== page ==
Those tourist packages to which he refers are the ones that several hotels in the province offer with “the possibility of being sabaneros for a day.”
According to Esteban Barboza, the possibility of peering into the province’s idealized past hides the exploitation that the sabanero has suffered since colonial times and conceals the gigantic social and territorial inequality that the hacienda created.
We’re not questioning the unjust possession of land, the slavery of laborers, a lot of things that even persist structurally in Guanacaste to this day,” he adds.
On this topic, Soledad Hernández points out that there is sufficient information to confirm that the enslaved population of African descent was fundamental in consolidating the haciendas of the 17th and 18th centuries in Guanacaste.
At El Viejo [Hacienda], slaves were bought and sold during the time of the brotherhood. That means that the haciendas of that time, we’re talking about the 18th century, had black labor,” she specified.
The colonialism of the first centuries of conquest did not end with independence and with the annexation, explains the researcher. The hacienda perpetuated inequality in opportunities and in social advancement.
“You don’t see that there was a socialization of the wealth and opportunities that the hacienda presented. The heirs and owners of haciendas have been the ones who have had the opportunity to go to study abroad and who today have very favorable economic conditions,” she emphasizes.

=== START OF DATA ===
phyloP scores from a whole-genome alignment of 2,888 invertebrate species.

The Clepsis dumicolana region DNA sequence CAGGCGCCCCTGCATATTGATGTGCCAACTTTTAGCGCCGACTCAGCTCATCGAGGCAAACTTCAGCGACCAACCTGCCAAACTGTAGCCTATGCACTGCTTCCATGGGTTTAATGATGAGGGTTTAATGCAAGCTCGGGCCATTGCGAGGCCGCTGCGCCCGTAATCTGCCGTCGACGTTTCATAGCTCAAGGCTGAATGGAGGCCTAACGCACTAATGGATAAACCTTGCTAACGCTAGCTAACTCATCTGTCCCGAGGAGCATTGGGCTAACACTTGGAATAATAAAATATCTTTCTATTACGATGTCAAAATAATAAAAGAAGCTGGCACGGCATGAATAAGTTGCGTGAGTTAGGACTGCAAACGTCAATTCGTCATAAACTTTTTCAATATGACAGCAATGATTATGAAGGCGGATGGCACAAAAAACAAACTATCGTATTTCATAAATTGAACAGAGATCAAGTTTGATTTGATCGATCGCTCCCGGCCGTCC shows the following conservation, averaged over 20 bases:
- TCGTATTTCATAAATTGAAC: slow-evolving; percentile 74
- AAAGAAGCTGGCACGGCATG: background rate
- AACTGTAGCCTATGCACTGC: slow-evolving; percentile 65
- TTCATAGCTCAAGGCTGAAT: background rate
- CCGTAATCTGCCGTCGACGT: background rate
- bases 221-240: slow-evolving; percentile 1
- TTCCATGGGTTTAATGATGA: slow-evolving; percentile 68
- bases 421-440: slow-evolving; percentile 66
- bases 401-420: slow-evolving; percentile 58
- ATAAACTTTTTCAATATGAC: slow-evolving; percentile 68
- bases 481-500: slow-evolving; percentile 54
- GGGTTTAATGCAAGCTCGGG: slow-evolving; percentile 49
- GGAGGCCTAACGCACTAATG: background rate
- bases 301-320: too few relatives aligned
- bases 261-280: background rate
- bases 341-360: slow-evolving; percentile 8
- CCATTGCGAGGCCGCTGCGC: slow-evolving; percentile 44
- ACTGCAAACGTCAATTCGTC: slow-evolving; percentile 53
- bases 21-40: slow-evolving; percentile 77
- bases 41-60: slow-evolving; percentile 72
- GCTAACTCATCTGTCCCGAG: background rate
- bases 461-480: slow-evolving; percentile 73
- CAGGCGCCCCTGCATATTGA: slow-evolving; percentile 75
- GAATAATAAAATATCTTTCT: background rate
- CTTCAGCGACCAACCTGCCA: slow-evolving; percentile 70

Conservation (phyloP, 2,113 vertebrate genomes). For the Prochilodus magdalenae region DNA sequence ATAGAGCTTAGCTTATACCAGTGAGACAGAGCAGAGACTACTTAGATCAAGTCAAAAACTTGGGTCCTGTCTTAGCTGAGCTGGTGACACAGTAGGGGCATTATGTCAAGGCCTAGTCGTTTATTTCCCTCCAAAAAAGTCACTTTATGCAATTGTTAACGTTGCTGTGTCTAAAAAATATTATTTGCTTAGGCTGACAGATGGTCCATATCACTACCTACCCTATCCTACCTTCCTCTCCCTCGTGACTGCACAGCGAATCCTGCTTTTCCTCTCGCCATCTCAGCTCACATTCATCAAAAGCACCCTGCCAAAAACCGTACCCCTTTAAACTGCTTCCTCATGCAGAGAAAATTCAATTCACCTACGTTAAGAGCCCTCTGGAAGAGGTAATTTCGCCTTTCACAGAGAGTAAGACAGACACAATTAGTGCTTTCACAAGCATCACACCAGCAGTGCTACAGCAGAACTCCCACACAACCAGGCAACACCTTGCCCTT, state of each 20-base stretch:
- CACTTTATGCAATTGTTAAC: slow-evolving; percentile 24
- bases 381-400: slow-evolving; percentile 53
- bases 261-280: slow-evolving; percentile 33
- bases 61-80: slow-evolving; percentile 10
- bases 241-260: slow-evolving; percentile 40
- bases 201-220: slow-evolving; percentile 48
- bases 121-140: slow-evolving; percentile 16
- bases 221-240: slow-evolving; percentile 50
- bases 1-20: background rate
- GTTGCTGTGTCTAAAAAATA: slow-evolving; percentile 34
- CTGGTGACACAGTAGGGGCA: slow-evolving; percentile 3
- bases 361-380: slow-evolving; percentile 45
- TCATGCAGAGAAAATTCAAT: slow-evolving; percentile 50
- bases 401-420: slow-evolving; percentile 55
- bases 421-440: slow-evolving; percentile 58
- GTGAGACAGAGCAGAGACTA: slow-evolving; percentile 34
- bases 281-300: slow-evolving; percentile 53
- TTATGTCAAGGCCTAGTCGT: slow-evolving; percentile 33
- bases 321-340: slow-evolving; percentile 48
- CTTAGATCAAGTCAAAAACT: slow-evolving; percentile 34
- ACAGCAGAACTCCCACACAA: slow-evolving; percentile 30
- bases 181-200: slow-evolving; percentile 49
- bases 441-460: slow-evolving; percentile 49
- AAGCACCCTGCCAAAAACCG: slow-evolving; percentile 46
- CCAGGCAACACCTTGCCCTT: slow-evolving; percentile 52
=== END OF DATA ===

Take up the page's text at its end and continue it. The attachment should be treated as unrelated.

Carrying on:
Although the golden age of the sabanero has passed, his knowledge and culture is alive: the fiesta, the riding, the saddlery. The researcher attributes this to the rebellion of that character who confronts his unequal historical reality and still becomes the protagonist of the fiesta.
Her book, she explains, is a tribute to the people who are still bearers of that tradition.
“To the people who are still resisting modernity and this ideological and manipulative use of the history of Guanacaste. People who are consistent with their ideology, with their life, with what they learned, [and who] are still there, struggling tremendously within the territories so that the culture that they have considered valuable remains alive,” she highlights.